You can imagine that everywhere is very different, and in all of my travels, everywhere I went, there was something new to learn, there was some other dimension of God’s marvelous love and care that one was to discover. So, there’s a sense in which there’s nothing unique in any particular place except that in every place God is revealing God’s self in marvelous ways. It’s only for us to discern these.

During your tenure, you’ve led the BWA to think carefully about the impact of differences between cultures and languages as we seek to communicate with each other. Through your work with the BWA and the World Council of Churches, how have you learned about the impact of these differences and how a global family has to work through those?

You learn to live with people. You come to appreciate them. You have differences of opinion — differences of conviction, actually — but you discover the grace of God in the life of these people. You begin to realize that there is something marvelous about our common humanity and there is something marvelous about our common new humanity in Christ. If we could treasure that and if we could appreciate that, we would be better able to negotiate the contours of our disagreements and our differences and our distinctives.

We [in the Commission on Faith and Order of the WCC] began to discover that if people came from one region of the world — even though they belonged to different denominational groupings — they were more likely to agree in their interpretation of a particular passage of Scripture than people of a similar denomination somewhere else. The way people experience the reality of God in their context has far more to do with how they understand the Scriptures than some of the things that we believe to be the case in denominational emphases and traditional beliefs in a particular communion. And that made me begin to see that it’s not just that we’re all sharing a common humanity and a common new humanity in Christ, but that there are certain other bonds that influence the way we conduct ourselves that sometimes we are not particularly conscious of. And when we are interpreting what somebody has does, we need to be careful that we do not overreach because we may think we understand them when we have not a clue as to what is happening. I began to be more hesitant in making judgments.

I discovered that in some particular contexts in the BWA, should you hear a person from a country addressing an issue, you could be turned off completely because of the way they spoke — the tone, the tenor, what appears to be the absence of grace — and that is absolutely unrelated to what they mean. That is the way they communicate. When you get to know them, deep in their hearts they are wonderful people — just as loving as those who try a tone that is far more tender, far more sweet, far more compassionate. I recognized that we needed in the BWA to create an opening for us to be far more affirming of other people and far more patient in seeking to understand them and also far more patient in allowing them to understand us so that we could negotiate any kind of differences that we experience ourselves. It has been fantastic to share with others in the process.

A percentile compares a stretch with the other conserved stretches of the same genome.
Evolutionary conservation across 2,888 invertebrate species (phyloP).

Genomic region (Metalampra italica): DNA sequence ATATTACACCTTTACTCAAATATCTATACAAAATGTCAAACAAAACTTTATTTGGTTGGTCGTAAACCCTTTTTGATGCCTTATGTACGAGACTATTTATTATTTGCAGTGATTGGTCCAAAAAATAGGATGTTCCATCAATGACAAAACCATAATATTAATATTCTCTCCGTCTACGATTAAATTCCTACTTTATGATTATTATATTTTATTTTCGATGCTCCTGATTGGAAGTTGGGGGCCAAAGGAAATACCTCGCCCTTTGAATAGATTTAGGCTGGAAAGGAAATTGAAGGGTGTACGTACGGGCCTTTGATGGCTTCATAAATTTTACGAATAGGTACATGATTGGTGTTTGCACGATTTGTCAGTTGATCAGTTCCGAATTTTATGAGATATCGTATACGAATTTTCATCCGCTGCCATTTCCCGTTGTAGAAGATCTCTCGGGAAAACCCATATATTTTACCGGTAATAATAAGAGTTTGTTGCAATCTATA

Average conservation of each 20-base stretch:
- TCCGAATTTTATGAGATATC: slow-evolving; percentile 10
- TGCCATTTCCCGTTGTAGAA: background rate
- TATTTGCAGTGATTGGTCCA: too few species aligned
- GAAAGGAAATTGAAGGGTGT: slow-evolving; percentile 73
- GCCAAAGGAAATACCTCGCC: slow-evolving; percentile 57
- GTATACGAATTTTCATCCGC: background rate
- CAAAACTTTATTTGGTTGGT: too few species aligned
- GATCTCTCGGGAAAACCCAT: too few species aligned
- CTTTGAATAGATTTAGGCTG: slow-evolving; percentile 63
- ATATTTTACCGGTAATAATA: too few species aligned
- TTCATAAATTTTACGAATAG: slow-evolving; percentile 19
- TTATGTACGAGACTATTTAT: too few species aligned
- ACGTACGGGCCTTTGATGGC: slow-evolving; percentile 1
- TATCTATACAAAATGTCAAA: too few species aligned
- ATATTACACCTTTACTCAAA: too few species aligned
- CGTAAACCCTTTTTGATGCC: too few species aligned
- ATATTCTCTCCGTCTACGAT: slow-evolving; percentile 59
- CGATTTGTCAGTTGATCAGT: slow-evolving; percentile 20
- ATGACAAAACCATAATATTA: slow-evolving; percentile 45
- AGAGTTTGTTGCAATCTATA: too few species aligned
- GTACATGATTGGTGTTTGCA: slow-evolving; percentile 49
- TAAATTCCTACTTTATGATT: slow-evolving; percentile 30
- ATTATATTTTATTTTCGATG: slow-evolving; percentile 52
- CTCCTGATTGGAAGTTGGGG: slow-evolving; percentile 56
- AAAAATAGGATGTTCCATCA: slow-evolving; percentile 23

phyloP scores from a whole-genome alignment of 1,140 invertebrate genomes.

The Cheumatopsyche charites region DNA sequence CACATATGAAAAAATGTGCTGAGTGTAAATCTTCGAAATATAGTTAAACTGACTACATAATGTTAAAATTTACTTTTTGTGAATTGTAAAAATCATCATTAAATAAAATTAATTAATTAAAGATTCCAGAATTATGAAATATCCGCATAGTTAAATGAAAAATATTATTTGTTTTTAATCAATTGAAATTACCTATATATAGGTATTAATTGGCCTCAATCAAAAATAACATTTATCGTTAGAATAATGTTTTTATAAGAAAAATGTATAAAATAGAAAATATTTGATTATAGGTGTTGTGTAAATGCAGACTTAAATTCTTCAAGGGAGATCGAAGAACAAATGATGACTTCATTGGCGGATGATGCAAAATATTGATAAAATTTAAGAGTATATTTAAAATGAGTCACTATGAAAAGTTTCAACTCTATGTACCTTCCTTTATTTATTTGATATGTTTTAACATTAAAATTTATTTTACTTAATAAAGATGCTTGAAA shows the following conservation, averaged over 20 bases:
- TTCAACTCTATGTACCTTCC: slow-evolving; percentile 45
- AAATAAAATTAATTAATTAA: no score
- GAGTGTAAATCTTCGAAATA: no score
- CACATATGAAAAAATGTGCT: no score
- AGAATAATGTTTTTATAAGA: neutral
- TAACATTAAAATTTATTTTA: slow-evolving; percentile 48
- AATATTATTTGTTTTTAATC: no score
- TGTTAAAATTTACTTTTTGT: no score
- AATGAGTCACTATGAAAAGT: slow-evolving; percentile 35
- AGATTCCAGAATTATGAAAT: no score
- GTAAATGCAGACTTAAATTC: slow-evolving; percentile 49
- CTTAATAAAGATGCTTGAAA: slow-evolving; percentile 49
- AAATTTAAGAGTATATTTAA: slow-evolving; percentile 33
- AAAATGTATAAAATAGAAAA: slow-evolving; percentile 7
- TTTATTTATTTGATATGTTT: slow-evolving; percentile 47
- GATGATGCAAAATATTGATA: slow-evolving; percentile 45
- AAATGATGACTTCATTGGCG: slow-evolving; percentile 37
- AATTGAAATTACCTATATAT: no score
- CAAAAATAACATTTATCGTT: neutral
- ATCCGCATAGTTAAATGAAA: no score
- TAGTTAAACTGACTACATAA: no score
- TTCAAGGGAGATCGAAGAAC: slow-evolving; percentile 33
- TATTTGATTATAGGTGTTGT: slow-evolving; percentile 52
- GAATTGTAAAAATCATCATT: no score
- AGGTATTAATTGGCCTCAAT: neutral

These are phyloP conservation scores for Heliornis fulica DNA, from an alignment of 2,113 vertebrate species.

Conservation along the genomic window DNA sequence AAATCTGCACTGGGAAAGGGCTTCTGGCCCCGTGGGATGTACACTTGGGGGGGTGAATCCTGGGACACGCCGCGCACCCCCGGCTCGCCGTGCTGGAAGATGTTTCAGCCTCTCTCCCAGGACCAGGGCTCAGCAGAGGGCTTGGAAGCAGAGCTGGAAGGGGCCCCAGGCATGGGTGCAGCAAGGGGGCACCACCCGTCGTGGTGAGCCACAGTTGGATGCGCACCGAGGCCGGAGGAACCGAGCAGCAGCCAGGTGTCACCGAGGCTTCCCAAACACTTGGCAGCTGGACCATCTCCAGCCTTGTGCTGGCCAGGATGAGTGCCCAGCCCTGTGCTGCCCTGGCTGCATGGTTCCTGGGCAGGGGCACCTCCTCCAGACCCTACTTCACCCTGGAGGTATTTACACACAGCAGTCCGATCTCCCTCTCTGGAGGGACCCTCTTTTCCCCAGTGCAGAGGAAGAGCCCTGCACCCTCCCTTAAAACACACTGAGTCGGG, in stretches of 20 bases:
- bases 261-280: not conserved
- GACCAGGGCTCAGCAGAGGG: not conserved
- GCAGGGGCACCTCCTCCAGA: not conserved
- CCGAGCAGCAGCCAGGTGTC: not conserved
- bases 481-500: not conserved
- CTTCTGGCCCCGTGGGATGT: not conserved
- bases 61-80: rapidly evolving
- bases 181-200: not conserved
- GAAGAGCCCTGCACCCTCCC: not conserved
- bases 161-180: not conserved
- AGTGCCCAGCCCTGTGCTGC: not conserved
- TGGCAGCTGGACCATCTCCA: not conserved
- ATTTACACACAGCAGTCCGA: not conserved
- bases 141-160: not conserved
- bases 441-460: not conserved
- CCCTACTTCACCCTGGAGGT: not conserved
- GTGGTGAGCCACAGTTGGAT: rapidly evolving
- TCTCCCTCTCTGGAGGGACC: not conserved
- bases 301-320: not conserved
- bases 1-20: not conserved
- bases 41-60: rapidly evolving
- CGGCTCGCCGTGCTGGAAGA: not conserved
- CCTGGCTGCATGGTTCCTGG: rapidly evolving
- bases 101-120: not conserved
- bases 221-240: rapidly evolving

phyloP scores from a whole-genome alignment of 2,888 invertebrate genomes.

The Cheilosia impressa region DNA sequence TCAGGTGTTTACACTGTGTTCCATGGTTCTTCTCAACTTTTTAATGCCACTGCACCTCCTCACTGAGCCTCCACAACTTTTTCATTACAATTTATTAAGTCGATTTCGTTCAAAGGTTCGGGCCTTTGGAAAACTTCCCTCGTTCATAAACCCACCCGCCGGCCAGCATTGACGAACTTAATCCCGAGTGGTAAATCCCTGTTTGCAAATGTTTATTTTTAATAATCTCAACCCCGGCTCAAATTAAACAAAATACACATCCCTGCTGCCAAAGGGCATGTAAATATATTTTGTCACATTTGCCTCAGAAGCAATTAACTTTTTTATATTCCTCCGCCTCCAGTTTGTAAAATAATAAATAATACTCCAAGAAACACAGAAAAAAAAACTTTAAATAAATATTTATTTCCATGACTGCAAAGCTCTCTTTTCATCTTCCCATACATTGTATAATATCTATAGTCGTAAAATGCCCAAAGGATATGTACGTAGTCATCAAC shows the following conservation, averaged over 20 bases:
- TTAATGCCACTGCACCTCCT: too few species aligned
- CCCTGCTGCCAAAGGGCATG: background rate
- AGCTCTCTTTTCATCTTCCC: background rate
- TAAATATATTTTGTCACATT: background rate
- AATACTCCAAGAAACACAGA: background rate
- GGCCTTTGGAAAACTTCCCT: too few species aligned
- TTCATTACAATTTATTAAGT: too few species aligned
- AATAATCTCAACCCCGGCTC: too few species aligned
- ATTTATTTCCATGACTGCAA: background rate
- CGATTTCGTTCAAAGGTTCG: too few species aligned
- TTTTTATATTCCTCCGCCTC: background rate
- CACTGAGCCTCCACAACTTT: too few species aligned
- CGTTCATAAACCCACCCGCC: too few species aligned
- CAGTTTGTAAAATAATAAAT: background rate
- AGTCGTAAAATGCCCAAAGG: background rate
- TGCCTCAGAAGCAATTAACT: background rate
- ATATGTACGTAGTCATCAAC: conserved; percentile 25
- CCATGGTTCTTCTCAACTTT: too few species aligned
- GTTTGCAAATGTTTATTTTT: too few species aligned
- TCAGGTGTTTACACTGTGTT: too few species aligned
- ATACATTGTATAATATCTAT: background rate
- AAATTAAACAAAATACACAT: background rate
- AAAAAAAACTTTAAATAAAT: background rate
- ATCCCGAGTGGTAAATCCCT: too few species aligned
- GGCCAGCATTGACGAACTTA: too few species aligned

One of things I found in the BWA was a dominance of English. I am very concerned when I know people are always struggling in the meetings because the only thing they hear is English. If only we were able to

afford it, that they could speak in their own language, to respond in their own way, we would be so much more enriched. But if the Baptist World Congress in South Africa [in 2015] is anything to go by — I think it was 32 languages that we used there — I think we are improving somewhat. We have a long way to go, but I am confident that this trend will continue.

Is there something you’re particularly looking forward to when you retire at the end of the year?

The main thing on my mind is a time of rest. I need some self-care. After the hectic years in this service — when I really immersed myself in the work and gave myself to it — I need a time just to regain my health. And then after that, I will see what kind of doors are opened.

But if there is one door I am praying God will open — informally — for me is an opportunity to interact with young pastors. My greatest desire is to help young pastors and ministerial students to get excited about the Church, to overcome a judgmental attitude toward the Church that sees only the flaws — and they exist — but to see the Church in its dimensions of its mystery as a Body of Christ, to see the Church in its supernatural essence, to discern and to discover that Church in the historical Church, to recognize the enormous privilege of being a Christian and to recognize and acknowledge the joy of being Christians in community. I want to be opening doors for people to see the marvelous, glorious heritage of the Christian Church. I want to be opening doors for people to just explode with interest and awe and see the goodness of God because I think that if people catch a glimpse of the goodness of God it will  just transform their lives. If I can communicate anything to the younger generation of this excitement, I think I could go to my grave in peace.